Small GSSAs face dilemma in dealing with airlines
Today, some smaller general sales and service agents (GSSAs) are facing a paradox as a number of airlines want to work with them, because they see the larger ones as unable to offer dedicated services, but they expect the service levels to be on par or comparable with those of large GSSAs. Wong Joon San has the story.
July 1, 2011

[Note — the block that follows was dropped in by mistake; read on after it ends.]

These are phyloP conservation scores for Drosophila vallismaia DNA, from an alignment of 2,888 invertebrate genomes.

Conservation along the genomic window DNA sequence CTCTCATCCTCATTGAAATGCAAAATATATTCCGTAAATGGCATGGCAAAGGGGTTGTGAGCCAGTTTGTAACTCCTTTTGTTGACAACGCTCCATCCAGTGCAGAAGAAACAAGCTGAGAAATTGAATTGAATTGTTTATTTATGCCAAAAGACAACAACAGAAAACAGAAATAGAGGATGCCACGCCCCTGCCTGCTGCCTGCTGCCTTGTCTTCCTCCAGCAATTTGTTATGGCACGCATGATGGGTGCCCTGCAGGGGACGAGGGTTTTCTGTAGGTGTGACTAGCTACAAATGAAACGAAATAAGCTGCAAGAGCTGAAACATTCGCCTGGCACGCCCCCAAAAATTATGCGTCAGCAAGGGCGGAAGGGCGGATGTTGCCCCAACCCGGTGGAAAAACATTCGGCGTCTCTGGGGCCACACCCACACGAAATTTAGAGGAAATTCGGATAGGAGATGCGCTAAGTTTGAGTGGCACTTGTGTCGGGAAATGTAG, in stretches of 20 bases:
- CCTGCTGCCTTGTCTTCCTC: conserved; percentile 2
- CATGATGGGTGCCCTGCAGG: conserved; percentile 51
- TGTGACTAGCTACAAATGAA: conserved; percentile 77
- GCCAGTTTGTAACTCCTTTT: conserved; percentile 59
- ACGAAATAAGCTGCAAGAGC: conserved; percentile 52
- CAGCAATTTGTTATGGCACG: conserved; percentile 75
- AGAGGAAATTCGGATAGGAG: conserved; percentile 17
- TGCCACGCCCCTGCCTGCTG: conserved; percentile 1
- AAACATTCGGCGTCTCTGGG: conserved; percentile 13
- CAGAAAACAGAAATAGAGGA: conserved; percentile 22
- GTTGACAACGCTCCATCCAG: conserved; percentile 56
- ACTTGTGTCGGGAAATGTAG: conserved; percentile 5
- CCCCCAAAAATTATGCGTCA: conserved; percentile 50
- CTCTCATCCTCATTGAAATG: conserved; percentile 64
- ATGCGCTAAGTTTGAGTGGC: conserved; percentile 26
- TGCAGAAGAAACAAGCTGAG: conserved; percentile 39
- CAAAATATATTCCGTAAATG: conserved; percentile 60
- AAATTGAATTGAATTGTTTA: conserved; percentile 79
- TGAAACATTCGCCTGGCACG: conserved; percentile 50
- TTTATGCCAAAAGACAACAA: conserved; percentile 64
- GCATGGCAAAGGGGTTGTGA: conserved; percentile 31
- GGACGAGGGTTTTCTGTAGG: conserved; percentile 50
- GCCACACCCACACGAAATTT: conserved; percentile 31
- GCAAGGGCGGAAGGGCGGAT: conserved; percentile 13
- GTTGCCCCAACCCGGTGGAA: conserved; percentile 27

Paris-based ECS Group senior VP sales and marketing, Adrien Thominet says another trend that has arisen in today’s competitive environment is that some GSSAs have made some ridiculous and unrealistic offers to airlines, spoiling the market. “Compared with 10 to 15 years ago, the GSSA’s services have changed greatly, with today’s business offering much more services with greater transparency, long term partnership with more commitment and which are more financially stable,” he says. The ECS Group, which comprises a total of 54 companies in 32 countries, said that its General Sales Agents (GSAs) recorded a 35 per cent tonnage growth in the first quarter of this year versus the same period a year ago. “This year we expect a 15 per cent (growth) compared to 2010 based on very good first and second quarter results and slower results in the third and fourth quarter of this year,” Thominet says. “The ECS Group’s larger sales representation thanks to its network, number of sales staff and existing connection with key accounts gives it an edge over its competitors,” he says, adding that the present trend was for GSAs to offer dedicated set units to airlines as well as to offer them guaranteed revenue levels. Despite this some airlines prefer to be self-represented as they believe it is important for the customer to have a dedicated window, he says. The ECS Group is promoting itself as a one-stop shop for sales and representation for airlines, warehouse handling and group supervision, as well as charter provisions for both scheduled and ad hoc operations. The group offers total cargo management through combined GSSA solutions and strong local expertise in various areas of operations. Current trends Regarding present trends among airlines, Thominet says carriers are adding new destinations, and they also changed and modernised their fleet which usually led to more capacities. On the question of the emergence of more new airlines impacting the air cargo market, he says it depended on the sectors; for example, Europe to Florida (US), leg shows overcapacity, versus Europe to South America which shows under capacity. “More airlines are emerging and this particularly affects the pure cargo operations, which also suffer from fuel cost increase,” he says. Focusing on the rising fuel price challenge, he says so far customers were accepting the fuel price increase which seemed to be more or less stabilizing at present. As a GSA, Thominet says he would like to see the African and South American markets improve further for more GSA activities. ECS Group’s representation Thominet says the ECS Group now has representation in India, Hong Kong, Singapore and China, which were contributing to about 25 per cent of the group’s overall income. He expected this cluster to grow rapidly in the near future. Of the Asian business, the group’s structure in China is brand new – established only a month ago – and therefore was not generating signficant business for the time being, he says. However, the group which is strong in Europe says that the GSSA trend there was “good” and that it could offer a larger set of services thanks to its size.